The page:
• Using markers in animation
  • Editing techniques for graphics
  • Using type presets
  • Animating type
  • Exploring color correction tools
  • Building animated textures
  • Creating custom vignettes
  • Understanding Lights and Material settings
  • Adding dynamic transitions
  • Rigging cameras for animation
  • Working efficiently in 3D space
Subjects:
Video Motion Graphics
Software:
After Effects
Author:
Ian Robinson

Adding dynamic elements to a video transition

Have you ever looked at a fine piece of art and thought, wow, that looks great, only to realize that you never looked that closely and one day saw a whole other level of detail? Well, I feel like that just about every time I look at an M.C. Escher piece. That's not to say that the Card Wipe effect is M.C. Escher, but really, if you take the time to look closely at the effect, you can uncover a whole new level of cool. So let's look at our transition and our comp. Go ahead and select layer 1, the FallsSunrise layer, and open the Effects Control panel.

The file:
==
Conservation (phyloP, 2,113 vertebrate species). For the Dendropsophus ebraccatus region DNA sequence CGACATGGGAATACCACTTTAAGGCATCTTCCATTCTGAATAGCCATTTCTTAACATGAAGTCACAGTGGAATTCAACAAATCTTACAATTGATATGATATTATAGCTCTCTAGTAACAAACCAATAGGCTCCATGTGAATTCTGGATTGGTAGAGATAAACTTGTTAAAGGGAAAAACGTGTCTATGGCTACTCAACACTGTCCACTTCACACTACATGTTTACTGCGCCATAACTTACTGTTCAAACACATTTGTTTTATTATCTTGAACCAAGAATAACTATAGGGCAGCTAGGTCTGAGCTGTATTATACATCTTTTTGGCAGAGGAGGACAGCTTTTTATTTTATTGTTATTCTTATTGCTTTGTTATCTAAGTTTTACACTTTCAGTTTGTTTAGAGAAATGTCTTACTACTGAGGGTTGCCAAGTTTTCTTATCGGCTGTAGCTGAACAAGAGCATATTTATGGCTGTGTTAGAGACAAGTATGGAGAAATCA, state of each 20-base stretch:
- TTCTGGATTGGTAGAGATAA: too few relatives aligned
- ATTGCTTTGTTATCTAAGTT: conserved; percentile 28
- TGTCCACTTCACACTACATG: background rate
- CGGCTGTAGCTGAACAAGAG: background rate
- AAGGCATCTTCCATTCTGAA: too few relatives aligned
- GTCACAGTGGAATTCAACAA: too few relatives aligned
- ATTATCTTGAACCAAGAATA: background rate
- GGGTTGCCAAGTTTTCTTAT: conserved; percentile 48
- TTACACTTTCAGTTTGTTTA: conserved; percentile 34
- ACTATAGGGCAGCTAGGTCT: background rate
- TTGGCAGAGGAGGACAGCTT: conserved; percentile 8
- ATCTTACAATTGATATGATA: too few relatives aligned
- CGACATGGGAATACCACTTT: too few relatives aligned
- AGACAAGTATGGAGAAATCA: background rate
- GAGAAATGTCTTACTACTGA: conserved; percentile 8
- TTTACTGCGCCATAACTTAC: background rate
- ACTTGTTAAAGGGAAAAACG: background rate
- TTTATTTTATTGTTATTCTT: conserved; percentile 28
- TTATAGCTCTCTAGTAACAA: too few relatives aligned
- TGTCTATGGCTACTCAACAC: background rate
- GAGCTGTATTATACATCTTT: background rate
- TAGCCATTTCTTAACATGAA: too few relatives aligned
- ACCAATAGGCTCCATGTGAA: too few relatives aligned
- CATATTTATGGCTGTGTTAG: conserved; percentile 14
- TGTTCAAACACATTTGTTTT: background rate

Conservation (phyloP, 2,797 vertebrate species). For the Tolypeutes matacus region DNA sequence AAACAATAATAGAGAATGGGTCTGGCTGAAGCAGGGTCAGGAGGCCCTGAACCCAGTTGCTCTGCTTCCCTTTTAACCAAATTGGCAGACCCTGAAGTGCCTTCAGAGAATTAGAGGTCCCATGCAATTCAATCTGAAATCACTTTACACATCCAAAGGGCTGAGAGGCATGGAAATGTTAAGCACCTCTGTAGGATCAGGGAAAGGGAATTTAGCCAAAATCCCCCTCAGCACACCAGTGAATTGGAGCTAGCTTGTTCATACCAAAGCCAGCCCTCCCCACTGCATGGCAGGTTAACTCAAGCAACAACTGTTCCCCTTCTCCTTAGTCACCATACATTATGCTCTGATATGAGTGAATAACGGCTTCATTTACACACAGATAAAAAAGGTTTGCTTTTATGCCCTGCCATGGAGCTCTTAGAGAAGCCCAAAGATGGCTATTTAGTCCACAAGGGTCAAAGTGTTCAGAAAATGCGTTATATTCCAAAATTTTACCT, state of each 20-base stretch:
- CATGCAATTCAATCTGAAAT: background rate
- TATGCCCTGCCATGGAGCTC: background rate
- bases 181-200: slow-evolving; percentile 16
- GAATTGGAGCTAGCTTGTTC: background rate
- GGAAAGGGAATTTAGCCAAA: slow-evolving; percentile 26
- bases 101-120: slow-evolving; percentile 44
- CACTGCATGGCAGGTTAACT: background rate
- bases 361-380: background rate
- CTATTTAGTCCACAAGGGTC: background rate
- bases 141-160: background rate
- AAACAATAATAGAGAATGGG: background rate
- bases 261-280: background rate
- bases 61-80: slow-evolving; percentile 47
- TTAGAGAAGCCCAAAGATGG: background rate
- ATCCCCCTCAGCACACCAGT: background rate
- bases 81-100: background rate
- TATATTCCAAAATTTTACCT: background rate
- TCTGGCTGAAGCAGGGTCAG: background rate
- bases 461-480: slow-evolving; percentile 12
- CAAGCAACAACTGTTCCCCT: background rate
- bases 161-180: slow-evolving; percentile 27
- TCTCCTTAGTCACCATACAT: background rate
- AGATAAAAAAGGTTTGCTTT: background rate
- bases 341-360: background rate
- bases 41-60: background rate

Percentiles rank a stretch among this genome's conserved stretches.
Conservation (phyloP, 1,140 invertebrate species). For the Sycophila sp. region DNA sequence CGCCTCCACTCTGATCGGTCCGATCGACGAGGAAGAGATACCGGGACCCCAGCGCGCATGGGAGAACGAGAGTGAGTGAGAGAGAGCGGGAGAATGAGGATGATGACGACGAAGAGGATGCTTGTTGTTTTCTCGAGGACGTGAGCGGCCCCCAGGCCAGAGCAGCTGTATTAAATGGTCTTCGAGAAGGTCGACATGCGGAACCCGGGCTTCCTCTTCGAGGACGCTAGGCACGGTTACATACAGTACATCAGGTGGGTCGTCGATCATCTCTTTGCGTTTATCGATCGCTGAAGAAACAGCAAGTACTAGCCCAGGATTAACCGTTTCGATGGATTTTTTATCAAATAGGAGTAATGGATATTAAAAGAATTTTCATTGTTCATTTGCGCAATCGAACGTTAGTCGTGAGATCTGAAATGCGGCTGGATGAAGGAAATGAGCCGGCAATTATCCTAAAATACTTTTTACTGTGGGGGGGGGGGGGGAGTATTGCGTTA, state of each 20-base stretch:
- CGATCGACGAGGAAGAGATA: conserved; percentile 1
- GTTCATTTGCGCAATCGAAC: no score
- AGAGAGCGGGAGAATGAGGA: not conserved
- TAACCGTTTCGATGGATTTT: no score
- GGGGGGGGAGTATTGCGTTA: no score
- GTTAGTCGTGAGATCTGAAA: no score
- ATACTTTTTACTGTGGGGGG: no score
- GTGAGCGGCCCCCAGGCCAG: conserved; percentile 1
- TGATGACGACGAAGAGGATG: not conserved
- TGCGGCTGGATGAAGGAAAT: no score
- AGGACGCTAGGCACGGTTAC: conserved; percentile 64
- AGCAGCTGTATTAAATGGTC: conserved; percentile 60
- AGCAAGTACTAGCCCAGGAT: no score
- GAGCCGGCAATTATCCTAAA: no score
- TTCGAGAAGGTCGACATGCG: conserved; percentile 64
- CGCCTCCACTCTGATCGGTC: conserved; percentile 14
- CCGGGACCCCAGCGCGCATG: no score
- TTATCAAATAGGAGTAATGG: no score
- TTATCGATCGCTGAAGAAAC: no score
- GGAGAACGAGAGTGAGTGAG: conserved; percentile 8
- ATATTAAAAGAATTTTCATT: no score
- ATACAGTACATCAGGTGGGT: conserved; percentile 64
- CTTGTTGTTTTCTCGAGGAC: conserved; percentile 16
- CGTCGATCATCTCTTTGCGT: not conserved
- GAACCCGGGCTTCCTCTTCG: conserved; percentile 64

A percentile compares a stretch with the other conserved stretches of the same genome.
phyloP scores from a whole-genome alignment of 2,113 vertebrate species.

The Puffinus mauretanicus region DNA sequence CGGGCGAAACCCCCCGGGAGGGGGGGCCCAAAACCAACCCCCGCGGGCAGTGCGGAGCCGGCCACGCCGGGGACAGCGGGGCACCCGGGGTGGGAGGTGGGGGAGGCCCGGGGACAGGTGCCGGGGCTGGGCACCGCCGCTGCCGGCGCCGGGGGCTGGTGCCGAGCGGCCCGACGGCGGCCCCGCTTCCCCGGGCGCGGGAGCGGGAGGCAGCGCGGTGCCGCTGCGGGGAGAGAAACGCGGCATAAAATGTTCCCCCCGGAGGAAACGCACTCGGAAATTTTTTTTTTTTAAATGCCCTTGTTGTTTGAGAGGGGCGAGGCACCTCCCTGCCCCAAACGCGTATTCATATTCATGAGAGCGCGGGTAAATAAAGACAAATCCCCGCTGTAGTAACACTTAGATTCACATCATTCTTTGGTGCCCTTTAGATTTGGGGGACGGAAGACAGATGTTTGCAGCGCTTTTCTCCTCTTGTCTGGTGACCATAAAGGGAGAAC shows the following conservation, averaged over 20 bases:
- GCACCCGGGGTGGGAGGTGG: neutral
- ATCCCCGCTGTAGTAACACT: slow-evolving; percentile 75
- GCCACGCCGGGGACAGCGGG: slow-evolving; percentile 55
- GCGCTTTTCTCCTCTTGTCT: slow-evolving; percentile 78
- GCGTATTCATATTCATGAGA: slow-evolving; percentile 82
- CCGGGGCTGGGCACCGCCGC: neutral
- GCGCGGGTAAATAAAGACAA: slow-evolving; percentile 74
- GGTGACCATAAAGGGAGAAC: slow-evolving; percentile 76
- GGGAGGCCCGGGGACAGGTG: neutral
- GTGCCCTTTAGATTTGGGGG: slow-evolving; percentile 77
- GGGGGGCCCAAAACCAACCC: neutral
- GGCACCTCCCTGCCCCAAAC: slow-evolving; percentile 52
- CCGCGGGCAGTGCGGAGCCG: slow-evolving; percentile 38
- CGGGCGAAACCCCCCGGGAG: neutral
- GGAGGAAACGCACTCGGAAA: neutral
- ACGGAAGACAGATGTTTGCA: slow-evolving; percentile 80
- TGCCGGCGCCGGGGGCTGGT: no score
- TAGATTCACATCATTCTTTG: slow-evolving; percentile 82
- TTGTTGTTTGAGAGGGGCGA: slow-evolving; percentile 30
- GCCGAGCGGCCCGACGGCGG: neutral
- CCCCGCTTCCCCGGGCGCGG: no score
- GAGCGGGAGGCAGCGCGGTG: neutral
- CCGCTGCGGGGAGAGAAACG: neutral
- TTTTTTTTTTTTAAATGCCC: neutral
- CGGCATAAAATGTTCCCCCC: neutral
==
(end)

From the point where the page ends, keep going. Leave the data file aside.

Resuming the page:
Let's go ahead and press the U key as well to open up any keyframes that might be applied to this layer. Now if we scrub our playhead, you can see we have a rather okay Card Wipe transition. It's just sort of flipping the cards from one scene to the next, and that's fine, but really we want to create something a lot more dynamic. So what we're going to do is add a graphic that will get revealed in the background, and we're going to move all these boxes around to get out of our way and in the process actually fly things around in three-dimensional space.